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Influence


Influence - Influence

Influence
ABC - 1968


Nick Warburton
Montreal, in French-speaking Quebec, is not the obvious place you would find British musicians at the height of the 1960s rock explosion. But that's exactly where two expatriates reunited by chance in the spring of 1967 after first meeting in, of all places, South Africa nearly two years earlier. Irish-born lead guitarist Louis McKelvey spent his formative years playing with Twickenham, West London bands Johnny Eaton and the Pursuers and Jeff Curtis and the Flames. Regulars at the famous Ealing Club where the Rolling Stones were formed, Jeff Curtis and the Flames cut five tracks on an acetate with the late, legendary Joe Meek. McKelvey, however, grew restless and around September 1965 travelled to South Africa. There he met future Influence singer, Englishman Andy Keiller, and together they formed the Upsetters, recording another rare single, 'Daddy Rolling Stone' c/w 'Pain in My Heart'.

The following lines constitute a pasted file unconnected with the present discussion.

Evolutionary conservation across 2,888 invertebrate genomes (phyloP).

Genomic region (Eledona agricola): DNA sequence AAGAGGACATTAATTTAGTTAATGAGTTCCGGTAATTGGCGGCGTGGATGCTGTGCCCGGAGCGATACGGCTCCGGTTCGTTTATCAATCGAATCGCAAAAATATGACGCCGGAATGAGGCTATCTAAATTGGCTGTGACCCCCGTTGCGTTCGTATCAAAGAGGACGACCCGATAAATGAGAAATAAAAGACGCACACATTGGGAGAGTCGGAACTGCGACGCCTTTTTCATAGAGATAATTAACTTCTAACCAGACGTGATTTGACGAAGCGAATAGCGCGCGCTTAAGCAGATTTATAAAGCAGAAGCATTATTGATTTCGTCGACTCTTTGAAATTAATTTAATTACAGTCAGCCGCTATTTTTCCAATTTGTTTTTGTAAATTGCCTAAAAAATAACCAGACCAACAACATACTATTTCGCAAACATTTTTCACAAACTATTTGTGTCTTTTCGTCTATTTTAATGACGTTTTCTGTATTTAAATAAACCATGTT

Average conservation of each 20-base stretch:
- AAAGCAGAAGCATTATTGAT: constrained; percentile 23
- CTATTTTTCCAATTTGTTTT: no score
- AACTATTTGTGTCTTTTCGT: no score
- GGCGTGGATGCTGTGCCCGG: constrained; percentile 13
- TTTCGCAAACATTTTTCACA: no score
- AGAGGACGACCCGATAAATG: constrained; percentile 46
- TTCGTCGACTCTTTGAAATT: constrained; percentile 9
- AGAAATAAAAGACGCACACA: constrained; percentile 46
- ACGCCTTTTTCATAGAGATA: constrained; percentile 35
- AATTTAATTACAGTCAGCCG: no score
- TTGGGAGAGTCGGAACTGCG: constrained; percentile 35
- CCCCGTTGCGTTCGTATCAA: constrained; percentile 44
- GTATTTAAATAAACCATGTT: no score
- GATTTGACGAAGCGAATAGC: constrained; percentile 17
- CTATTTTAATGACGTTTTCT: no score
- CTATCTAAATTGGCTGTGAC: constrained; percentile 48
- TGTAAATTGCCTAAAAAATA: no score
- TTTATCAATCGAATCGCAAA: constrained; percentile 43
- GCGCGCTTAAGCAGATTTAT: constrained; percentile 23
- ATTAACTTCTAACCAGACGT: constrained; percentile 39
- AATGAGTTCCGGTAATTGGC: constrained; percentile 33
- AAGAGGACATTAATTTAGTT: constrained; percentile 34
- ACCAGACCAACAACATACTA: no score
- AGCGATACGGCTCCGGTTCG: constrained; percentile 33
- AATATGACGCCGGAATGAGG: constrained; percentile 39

The two would return to England separately, but restless as ever would eventually make their way to Canada. McKelvey boarded the Empress of England in Liverpool in October 1966 and sailed to Montreal with only $10 in his pocket, briefly hooking up with the Les Sinners and then two months later with Our Generation. Meanwhile, Andy Keiller, who amazingly had moved to Montreal from London in April 1966, contacted his former band mate from South Africa after catching Our Generation on the Barry Gordon TV show. The pair joined forces with two excellent local musicians, drummer Dave Wynne and bass player Jack Geisinger, who were born in England and the Czech Republic respectively but raised in Canada. As the quartet readied material to play their debut show, the band's musical direction was injected with a fresh and exciting new edge when vocalist/organist Bob Parkins, otherwise known as Bobo Island, and Italian-born guitarist Walter Rossi asked to join.